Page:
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Embrapa launches first bed-bug tolerant soybeansqrcode

Jul. 4, 2018

Favorites Print Jul. 4, 2018
The first soybean cultivar with tolerance to bedbug attacks was registered by the Brazilian Agricultural Research Corporation (Embrapa) and will soon be available in the market. Developed through traditional genetic improvement, it has high production potential and supports double the number of bedbug attacks, reducing yields.

According to researcher Carlos Arrabal Arias, Genetic Improvement Program Leader for soybeans at Embrapa, the damage is potentiated by the occurrence of an elevated population of bed bugs, especially Euschistus heros, and by the resistance of these plagues to some insecticides.

“We introduced characteristics of resistance and tolerance to insects on soybean crops to ease the plague management in the field,” said Arias, adding that this is also responsible for the development of genotypes that are resistant to insects. “The genetic resistance is the most economical method used to manage plagues and diseases,” emphasized the scientist.

The search for soybean cultivars with more tolerance during the attack of sucking insects was intensified since 2016 in the experimental field of Embrapa Soja in Londrina, Paraná, when 30 conventional lines and 20 with the technologies RR and Intacta were evaluated. The research work involved the staff that acted in genetic improvement and entomology. The results have shown that the developed plants presented high yields, even when attacked by bed bugs.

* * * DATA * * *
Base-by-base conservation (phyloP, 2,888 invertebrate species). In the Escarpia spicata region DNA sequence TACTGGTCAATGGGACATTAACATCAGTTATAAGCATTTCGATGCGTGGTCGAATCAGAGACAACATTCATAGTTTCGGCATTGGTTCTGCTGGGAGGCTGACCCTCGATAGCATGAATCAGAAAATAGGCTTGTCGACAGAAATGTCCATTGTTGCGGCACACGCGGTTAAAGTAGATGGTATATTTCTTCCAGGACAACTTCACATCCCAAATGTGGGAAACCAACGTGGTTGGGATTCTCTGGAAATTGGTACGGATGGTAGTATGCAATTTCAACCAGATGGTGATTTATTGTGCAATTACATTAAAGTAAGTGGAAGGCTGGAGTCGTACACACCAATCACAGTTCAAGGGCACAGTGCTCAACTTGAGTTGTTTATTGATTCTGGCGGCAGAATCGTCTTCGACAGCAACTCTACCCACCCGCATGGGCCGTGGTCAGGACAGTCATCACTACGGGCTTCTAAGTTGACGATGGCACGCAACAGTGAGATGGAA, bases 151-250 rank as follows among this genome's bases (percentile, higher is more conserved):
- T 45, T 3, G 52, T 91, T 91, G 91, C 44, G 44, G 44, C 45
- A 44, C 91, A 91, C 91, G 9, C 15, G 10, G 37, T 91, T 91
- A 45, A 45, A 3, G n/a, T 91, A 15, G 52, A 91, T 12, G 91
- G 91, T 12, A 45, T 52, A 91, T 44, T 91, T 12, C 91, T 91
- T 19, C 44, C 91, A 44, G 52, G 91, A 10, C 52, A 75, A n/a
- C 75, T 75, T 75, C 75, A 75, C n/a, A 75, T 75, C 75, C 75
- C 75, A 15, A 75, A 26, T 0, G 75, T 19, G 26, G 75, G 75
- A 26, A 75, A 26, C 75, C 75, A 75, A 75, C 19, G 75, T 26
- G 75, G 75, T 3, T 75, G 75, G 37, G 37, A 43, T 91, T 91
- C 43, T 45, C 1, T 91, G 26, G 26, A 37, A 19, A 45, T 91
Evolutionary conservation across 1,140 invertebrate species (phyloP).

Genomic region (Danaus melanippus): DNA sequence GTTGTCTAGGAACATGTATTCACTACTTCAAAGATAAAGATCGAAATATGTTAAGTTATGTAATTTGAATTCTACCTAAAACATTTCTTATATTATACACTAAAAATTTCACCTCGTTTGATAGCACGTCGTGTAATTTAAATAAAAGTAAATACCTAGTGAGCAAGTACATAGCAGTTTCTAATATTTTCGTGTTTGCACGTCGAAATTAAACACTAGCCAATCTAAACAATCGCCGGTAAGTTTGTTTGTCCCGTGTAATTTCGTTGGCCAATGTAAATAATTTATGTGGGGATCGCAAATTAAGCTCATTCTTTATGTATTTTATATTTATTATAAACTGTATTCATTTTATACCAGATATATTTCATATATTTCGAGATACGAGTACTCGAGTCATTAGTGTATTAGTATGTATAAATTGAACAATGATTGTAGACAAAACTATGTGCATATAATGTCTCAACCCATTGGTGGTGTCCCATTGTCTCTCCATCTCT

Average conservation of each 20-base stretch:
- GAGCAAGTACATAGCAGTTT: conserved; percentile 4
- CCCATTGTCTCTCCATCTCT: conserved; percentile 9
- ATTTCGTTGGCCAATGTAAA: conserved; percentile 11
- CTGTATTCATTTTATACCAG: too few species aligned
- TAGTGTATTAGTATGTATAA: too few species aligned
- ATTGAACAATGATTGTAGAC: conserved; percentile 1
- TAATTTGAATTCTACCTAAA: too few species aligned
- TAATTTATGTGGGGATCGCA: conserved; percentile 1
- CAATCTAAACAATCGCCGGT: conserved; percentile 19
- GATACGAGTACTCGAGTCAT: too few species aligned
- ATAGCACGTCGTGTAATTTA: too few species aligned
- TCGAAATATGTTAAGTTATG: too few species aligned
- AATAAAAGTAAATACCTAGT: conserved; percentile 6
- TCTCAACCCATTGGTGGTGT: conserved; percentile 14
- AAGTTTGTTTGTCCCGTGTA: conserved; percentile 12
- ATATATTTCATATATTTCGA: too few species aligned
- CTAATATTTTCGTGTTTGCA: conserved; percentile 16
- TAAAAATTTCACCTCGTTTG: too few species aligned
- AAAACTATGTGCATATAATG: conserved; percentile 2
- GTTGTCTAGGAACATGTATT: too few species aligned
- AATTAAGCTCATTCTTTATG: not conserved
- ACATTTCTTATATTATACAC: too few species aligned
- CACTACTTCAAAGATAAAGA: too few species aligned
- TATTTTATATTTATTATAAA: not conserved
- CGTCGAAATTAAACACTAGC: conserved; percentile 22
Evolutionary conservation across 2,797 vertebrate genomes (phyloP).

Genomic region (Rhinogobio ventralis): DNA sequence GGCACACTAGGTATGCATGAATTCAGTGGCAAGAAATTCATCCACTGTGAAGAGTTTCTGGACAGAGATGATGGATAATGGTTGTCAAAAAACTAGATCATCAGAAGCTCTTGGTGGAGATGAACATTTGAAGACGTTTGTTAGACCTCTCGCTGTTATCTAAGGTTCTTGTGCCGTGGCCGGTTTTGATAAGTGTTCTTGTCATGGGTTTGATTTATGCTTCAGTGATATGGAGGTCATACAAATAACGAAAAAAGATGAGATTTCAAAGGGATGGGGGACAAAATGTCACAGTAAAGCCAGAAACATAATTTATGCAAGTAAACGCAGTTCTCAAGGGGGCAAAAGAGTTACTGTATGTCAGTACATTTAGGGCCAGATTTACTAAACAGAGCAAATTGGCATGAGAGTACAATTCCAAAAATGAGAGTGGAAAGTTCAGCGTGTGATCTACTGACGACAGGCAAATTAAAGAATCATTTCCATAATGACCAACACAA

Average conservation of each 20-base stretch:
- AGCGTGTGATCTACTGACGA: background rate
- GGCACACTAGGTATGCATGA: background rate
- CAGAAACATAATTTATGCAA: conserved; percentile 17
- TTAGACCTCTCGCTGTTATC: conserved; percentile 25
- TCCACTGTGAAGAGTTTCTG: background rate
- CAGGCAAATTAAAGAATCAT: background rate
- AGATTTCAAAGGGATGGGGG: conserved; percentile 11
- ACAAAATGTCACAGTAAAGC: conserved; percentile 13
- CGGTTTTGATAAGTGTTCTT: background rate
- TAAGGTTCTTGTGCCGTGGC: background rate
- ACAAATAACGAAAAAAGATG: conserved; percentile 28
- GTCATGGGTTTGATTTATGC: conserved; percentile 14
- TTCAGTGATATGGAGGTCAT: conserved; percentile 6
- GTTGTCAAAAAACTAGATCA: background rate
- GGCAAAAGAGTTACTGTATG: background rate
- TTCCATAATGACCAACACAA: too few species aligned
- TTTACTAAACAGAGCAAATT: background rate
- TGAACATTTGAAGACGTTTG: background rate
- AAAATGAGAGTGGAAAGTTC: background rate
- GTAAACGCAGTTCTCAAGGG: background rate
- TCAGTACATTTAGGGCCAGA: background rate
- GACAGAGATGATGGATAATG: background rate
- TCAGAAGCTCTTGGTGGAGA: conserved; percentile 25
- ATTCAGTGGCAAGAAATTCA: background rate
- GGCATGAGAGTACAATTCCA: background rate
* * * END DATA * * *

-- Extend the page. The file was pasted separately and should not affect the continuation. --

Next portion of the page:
Arias reported that while the level of damage defined by the research is currently two bed bugs, the new cultivar is able to support at least double the number of bedbugs without affecting productivity. “Some plants, even in the presence of a high bed bug population, maintained high productivity, while the cultivars are susceptible to attacks of these insects, presenting important losses,” he said.

At Embrapa, the best plants from genetic crossings specific to the resistance of bed bugs were tested in closed cages installed in the experimental field. In this condition, the goal was to evaluate the level of damage caused by bed bugs to soybeans from the presence of zero, to four, eight or 16 bed bugs.

“These essays also proved the results previously obtained,” said Embrapa researcher Clara Beatriz Hoffmann Campo. “The advantage of this tolerance is that the producer can wait for longer to enter with insecticides, which reduces costs and still maintains the presence of natural enemies in the field, favoring control by the integration of tactics of Integrated Plague Management,” explained the researcher.

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